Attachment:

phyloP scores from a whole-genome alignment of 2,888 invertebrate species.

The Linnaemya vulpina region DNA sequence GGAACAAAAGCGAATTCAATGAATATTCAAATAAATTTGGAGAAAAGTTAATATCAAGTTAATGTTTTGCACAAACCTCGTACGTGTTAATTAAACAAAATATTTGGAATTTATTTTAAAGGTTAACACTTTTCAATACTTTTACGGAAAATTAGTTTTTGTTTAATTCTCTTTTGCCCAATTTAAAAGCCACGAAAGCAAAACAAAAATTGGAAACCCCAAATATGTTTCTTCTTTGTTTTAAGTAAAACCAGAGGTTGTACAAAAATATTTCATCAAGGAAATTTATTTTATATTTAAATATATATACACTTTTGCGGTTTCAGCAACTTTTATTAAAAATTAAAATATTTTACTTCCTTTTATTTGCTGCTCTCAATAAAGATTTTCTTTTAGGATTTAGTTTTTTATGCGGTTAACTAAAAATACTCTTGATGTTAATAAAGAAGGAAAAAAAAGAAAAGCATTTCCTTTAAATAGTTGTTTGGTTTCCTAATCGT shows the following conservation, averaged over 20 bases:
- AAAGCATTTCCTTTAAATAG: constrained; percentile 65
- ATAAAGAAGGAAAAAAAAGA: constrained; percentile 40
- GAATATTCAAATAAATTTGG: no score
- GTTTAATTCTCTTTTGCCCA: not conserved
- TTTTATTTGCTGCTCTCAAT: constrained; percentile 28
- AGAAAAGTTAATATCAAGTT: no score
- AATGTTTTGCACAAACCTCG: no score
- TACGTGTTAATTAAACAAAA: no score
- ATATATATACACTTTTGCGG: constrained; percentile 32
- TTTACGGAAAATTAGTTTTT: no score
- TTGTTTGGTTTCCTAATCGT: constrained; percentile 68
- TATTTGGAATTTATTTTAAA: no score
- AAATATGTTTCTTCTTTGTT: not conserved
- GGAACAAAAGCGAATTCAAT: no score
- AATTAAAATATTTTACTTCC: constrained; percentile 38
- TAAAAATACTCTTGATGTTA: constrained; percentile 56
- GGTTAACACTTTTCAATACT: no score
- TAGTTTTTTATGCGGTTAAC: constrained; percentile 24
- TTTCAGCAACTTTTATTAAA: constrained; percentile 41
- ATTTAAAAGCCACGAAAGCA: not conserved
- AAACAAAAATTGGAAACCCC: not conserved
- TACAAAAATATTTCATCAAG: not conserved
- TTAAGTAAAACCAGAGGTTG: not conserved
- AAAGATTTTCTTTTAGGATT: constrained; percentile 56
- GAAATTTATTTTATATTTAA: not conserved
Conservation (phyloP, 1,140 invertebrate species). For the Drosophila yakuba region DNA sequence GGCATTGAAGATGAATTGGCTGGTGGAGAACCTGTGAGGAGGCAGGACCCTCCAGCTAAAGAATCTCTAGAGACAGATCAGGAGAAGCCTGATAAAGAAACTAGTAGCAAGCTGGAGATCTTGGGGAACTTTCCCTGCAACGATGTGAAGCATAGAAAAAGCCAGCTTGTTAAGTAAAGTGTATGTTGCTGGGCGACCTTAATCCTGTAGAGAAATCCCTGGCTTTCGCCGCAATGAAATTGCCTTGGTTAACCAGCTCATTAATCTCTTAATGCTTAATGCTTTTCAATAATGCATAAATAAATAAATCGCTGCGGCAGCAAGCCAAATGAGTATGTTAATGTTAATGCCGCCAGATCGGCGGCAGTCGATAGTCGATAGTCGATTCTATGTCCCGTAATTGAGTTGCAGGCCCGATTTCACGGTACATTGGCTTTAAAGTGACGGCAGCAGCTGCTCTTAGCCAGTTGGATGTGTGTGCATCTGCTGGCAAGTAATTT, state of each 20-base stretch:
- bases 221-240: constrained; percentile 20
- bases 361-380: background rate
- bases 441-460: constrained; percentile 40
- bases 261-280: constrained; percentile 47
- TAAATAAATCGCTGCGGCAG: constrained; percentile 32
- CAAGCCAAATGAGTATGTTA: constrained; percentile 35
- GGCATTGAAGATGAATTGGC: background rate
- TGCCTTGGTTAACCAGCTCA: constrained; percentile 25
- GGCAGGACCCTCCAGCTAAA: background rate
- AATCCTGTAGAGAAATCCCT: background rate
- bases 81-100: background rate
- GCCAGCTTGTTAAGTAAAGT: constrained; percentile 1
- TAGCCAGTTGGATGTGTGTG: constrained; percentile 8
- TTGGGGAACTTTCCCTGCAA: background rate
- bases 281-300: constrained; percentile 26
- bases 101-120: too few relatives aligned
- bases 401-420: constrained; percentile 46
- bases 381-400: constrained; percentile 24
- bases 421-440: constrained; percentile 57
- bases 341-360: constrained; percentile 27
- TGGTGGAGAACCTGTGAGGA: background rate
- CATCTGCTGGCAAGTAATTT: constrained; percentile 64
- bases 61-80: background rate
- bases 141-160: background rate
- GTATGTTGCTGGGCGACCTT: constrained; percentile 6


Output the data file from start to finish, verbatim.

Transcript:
phyloP scores from a whole-genome alignment of 2,888 invertebrate species.

The Linnaemya vulpina region DNA sequence GGAACAAAAGCGAATTCAATGAATATTCAAATAAATTTGGAGAAAAGTTAATATCAAGTTAATGTTTTGCACAAACCTCGTACGTGTTAATTAAACAAAATATTTGGAATTTATTTTAAAGGTTAACACTTTTCAATACTTTTACGGAAAATTAGTTTTTGTTTAATTCTCTTTTGCCCAATTTAAAAGCCACGAAAGCAAAACAAAAATTGGAAACCCCAAATATGTTTCTTCTTTGTTTTAAGTAAAACCAGAGGTTGTACAAAAATATTTCATCAAGGAAATTTATTTTATATTTAAATATATATACACTTTTGCGGTTTCAGCAACTTTTATTAAAAATTAAAATATTTTACTTCCTTTTATTTGCTGCTCTCAATAAAGATTTTCTTTTAGGATTTAGTTTTTTATGCGGTTAACTAAAAATACTCTTGATGTTAATAAAGAAGGAAAAAAAAGAAAAGCATTTCCTTTAAATAGTTGTTTGGTTTCCTAATCGT shows the following conservation, averaged over 20 bases:
- AAAGCATTTCCTTTAAATAG: constrained; percentile 65
- ATAAAGAAGGAAAAAAAAGA: constrained; percentile 40
- GAATATTCAAATAAATTTGG: no score
- GTTTAATTCTCTTTTGCCCA: not conserved
- TTTTATTTGCTGCTCTCAAT: constrained; percentile 28
- AGAAAAGTTAATATCAAGTT: no score
- AATGTTTTGCACAAACCTCG: no score
- TACGTGTTAATTAAACAAAA: no score
- ATATATATACACTTTTGCGG: constrained; percentile 32
- TTTACGGAAAATTAGTTTTT: no score
- TTGTTTGGTTTCCTAATCGT: constrained; percentile 68
- TATTTGGAATTTATTTTAAA: no score
- AAATATGTTTCTTCTTTGTT: not conserved
- GGAACAAAAGCGAATTCAAT: no score
- AATTAAAATATTTTACTTCC: constrained; percentile 38
- TAAAAATACTCTTGATGTTA: constrained; percentile 56
- GGTTAACACTTTTCAATACT: no score
- TAGTTTTTTATGCGGTTAAC: constrained; percentile 24
- TTTCAGCAACTTTTATTAAA: constrained; percentile 41
- ATTTAAAAGCCACGAAAGCA: not conserved
- AAACAAAAATTGGAAACCCC: not conserved
- TACAAAAATATTTCATCAAG: not conserved
- TTAAGTAAAACCAGAGGTTG: not conserved
- AAAGATTTTCTTTTAGGATT: constrained; percentile 56
- GAAATTTATTTTATATTTAA: not conserved
Conservation (phyloP, 1,140 invertebrate species). For the Drosophila yakuba region DNA sequence GGCATTGAAGATGAATTGGCTGGTGGAGAACCTGTGAGGAGGCAGGACCCTCCAGCTAAAGAATCTCTAGAGACAGATCAGGAGAAGCCTGATAAAGAAACTAGTAGCAAGCTGGAGATCTTGGGGAACTTTCCCTGCAACGATGTGAAGCATAGAAAAAGCCAGCTTGTTAAGTAAAGTGTATGTTGCTGGGCGACCTTAATCCTGTAGAGAAATCCCTGGCTTTCGCCGCAATGAAATTGCCTTGGTTAACCAGCTCATTAATCTCTTAATGCTTAATGCTTTTCAATAATGCATAAATAAATAAATCGCTGCGGCAGCAAGCCAAATGAGTATGTTAATGTTAATGCCGCCAGATCGGCGGCAGTCGATAGTCGATAGTCGATTCTATGTCCCGTAATTGAGTTGCAGGCCCGATTTCACGGTACATTGGCTTTAAAGTGACGGCAGCAGCTGCTCTTAGCCAGTTGGATGTGTGTGCATCTGCTGGCAAGTAATTT, state of each 20-base stretch:
- bases 221-240: constrained; percentile 20
- bases 361-380: background rate
- bases 441-460: constrained; percentile 40
- bases 261-280: constrained; percentile 47
- TAAATAAATCGCTGCGGCAG: constrained; percentile 32
- CAAGCCAAATGAGTATGTTA: constrained; percentile 35
- GGCATTGAAGATGAATTGGC: background rate
- TGCCTTGGTTAACCAGCTCA: constrained; percentile 25
- GGCAGGACCCTCCAGCTAAA: background rate
- AATCCTGTAGAGAAATCCCT: background rate
- bases 81-100: background rate
- GCCAGCTTGTTAAGTAAAGT: constrained; percentile 1
- TAGCCAGTTGGATGTGTGTG: constrained; percentile 8
- TTGGGGAACTTTCCCTGCAA: background rate
- bases 281-300: constrained; percentile 26
- bases 101-120: too few relatives aligned
- bases 401-420: constrained; percentile 46
- bases 381-400: constrained; percentile 24
- bases 421-440: constrained; percentile 57
- bases 341-360: constrained; percentile 27
- TGGTGGAGAACCTGTGAGGA: background rate
- CATCTGCTGGCAAGTAATTT: constrained; percentile 64
- bases 61-80: background rate
- bases 141-160: background rate
- GTATGTTGCTGGGCGACCTT: constrained; percentile 6